SAN FRANCISCO (AP) — The killing of a woman at a sightseeing pier has brought criticism down on this liberal city because the Mexican man under arrest was in the U.S. illegally, had been deported five times and was out on the streets after San Francisco officials disregarded a request from immigration authorities to keep him locked up.
San Francisco is one of dozens of cities and counties across the country that do not fully cooperate with federal immigration authorities. The city goes so far as to promote itself as a "sanctuary" for people in the country illegally.
In a jailhouse interview with a TV station, Francisco Sanchez, the 45-year-old repeat drug offender arrested in the shooting Wednesday of Kathryn Steinle, appeared to confirm that he came to the city because of its status as a sanctuary.
Prosecutors on Monday charged Sanchez with murder as San Francisco Sheriff Ross Mirkarimi strongly defended his office's release of Sanchez and pointed the finger back at U.S. Immigration and Customs Enforcement.
He said the federal agency should have issued an arrest warrant for Sanchez.
"ICE knew that he had been deported five times," Mirkarimi said. "You would have thought he met a threshold that he required a court order or a warrant. They did not do that."
The case has prompted a flurry of criticism from ICE officials, politicians and commenters on social media, all of whom portrayed the slaying as a preventable tragedy.
"Most of the blame should fall squarely on the shoulders of the San Francisco sheriff, because his department had custody of him and made the choice to let him go without notifying ICE," said Jessica Vaughan, director of policy studies at the Washington-based Center for Immigration Studies, which wants tougher immigration enforcement.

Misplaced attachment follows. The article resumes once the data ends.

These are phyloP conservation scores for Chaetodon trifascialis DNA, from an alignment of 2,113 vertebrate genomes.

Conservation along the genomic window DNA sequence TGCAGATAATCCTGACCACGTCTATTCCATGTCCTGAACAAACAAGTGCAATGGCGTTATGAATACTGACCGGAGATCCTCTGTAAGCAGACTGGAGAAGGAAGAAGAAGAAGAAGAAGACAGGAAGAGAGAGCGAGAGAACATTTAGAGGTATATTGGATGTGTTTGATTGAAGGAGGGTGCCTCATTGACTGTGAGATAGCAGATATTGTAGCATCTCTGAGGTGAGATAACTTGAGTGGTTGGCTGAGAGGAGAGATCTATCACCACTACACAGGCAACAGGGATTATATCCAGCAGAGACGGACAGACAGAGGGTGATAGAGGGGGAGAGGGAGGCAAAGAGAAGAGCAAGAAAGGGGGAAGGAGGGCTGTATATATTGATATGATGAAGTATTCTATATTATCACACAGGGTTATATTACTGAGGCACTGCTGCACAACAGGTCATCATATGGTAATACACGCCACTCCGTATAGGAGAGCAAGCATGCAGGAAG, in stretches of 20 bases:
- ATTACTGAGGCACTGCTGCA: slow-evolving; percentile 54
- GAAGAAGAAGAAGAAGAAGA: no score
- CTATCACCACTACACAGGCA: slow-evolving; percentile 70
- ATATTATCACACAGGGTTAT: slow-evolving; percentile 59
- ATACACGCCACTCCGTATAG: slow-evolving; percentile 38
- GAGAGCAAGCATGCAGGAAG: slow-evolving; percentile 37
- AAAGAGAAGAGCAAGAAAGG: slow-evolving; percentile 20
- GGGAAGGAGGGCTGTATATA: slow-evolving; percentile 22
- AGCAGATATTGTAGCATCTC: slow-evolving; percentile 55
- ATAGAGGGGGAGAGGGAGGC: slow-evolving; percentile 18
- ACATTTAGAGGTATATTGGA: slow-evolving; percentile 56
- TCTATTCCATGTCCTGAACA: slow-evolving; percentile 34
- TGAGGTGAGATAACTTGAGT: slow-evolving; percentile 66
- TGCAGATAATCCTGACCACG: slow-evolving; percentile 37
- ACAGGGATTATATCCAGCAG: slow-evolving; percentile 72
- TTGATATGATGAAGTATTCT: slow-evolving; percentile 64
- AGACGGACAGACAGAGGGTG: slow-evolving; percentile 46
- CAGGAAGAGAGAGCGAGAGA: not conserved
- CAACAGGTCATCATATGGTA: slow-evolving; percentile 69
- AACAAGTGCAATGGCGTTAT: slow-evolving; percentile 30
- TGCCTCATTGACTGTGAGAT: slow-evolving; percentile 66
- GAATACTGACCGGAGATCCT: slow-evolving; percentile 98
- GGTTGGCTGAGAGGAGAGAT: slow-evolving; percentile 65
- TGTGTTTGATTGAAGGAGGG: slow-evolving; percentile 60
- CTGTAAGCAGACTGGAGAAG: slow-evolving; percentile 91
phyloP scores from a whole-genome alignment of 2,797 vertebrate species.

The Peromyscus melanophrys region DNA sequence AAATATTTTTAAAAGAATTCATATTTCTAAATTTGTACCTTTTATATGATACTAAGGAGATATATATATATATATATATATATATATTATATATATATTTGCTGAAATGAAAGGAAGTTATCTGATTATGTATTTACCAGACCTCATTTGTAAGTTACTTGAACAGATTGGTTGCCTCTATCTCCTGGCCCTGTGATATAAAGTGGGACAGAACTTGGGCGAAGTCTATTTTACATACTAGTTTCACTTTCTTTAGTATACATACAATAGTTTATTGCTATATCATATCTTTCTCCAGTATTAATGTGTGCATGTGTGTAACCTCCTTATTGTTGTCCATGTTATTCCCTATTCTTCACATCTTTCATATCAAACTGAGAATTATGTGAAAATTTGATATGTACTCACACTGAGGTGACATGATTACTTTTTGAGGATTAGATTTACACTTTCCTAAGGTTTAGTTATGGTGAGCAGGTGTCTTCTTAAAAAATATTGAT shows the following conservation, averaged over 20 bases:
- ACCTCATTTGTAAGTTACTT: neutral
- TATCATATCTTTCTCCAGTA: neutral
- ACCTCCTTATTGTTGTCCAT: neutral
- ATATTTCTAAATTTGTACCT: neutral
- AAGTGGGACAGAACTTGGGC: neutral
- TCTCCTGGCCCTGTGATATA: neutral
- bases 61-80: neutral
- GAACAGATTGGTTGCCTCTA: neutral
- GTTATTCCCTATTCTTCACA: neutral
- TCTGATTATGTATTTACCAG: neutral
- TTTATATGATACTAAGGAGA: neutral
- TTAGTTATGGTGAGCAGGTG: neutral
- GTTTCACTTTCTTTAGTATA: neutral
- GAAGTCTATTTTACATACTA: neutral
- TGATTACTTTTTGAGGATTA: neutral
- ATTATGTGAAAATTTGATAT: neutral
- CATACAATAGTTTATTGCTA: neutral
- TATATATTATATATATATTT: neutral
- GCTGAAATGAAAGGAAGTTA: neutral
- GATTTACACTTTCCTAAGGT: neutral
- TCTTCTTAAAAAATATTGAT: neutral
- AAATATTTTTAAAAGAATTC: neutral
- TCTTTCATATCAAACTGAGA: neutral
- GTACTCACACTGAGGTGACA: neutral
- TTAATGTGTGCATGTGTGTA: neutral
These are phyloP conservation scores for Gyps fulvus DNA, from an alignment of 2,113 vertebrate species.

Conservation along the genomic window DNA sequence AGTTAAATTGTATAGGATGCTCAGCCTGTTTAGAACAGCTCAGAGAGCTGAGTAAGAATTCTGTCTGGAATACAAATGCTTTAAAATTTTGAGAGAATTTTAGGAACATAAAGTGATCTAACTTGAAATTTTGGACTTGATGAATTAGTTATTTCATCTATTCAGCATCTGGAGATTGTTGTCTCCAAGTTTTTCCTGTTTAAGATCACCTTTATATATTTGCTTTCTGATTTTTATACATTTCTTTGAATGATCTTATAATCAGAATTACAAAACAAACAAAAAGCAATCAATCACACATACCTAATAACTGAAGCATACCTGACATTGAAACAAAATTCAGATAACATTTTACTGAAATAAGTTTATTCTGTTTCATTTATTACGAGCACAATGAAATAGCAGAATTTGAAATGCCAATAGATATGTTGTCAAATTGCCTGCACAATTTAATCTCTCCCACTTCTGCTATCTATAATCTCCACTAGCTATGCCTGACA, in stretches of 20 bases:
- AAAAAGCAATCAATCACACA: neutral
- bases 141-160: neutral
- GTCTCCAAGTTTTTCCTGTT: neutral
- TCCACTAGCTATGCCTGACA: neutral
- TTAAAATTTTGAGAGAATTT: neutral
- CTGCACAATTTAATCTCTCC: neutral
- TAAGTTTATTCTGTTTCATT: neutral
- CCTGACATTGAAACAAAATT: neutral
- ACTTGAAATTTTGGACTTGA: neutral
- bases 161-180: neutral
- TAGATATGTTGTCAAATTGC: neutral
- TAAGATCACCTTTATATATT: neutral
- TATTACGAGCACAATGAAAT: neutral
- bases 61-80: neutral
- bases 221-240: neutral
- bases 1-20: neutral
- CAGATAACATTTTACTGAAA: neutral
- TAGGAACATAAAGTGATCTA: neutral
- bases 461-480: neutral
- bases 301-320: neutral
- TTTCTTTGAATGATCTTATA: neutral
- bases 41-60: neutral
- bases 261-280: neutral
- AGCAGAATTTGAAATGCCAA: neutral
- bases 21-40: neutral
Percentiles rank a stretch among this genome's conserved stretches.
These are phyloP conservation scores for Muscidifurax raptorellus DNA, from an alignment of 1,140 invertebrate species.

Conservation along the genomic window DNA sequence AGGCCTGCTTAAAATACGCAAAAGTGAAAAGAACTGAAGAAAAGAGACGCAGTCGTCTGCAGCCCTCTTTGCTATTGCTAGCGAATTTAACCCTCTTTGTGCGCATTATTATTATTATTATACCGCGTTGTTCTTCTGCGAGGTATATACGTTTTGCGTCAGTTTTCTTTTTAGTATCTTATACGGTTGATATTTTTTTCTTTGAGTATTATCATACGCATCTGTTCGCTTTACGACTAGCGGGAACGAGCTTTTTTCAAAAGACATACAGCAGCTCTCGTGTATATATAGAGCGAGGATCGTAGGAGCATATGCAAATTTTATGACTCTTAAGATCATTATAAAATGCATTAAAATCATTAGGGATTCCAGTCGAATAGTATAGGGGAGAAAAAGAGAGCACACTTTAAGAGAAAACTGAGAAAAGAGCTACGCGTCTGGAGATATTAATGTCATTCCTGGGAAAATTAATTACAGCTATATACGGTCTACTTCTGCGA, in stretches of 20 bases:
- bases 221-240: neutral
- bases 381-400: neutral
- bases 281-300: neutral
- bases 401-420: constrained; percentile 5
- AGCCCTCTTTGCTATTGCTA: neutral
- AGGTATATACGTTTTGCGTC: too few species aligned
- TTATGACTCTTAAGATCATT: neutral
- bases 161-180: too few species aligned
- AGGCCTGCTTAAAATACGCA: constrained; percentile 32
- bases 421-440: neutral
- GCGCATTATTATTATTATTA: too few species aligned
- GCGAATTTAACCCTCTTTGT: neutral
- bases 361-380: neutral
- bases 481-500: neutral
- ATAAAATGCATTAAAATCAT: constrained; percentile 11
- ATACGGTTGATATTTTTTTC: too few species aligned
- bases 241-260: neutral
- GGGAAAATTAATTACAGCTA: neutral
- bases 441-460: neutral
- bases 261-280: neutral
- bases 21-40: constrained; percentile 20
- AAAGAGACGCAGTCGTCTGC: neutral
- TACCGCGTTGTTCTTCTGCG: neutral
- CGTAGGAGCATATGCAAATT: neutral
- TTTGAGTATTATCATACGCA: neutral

Rep. Bob Goodlatte, the Virginia Republican who chairs the House Judiciary Committee, blamed sanctuary practices and the Obama administration, saying: "The tragic murder of Kate Steinle once again underscores the need to end these reckless policies."
Mayor Ed Lee issued a statement saying city policy was never intended to protect "repeat, serious and violent felons." He asked for federal and local agencies to review what happened.
California Attorney General Kamala Harris, a former San Francisco district attorney who is running for U.S. Senate, cautioned that when it comes to immigration, "our policy should not be informed by our collective outrage about one man's conduct."
Many other San Francisco politicians stayed quiet as mourners held a late morning vigil at Pier 14 on the downtown waterfront, where the 32-year-old Steinle was gunned down Wednesday, seemingly at random, during an evening stroll with her father and a family friend. She had recently moved to San Francisco.
While many cities have scaled back cooperation with ICE, few have gone as far as San Francisco.
For more than two decades, San Francisco has been considered a sanctuary for people in the U.S. illegally.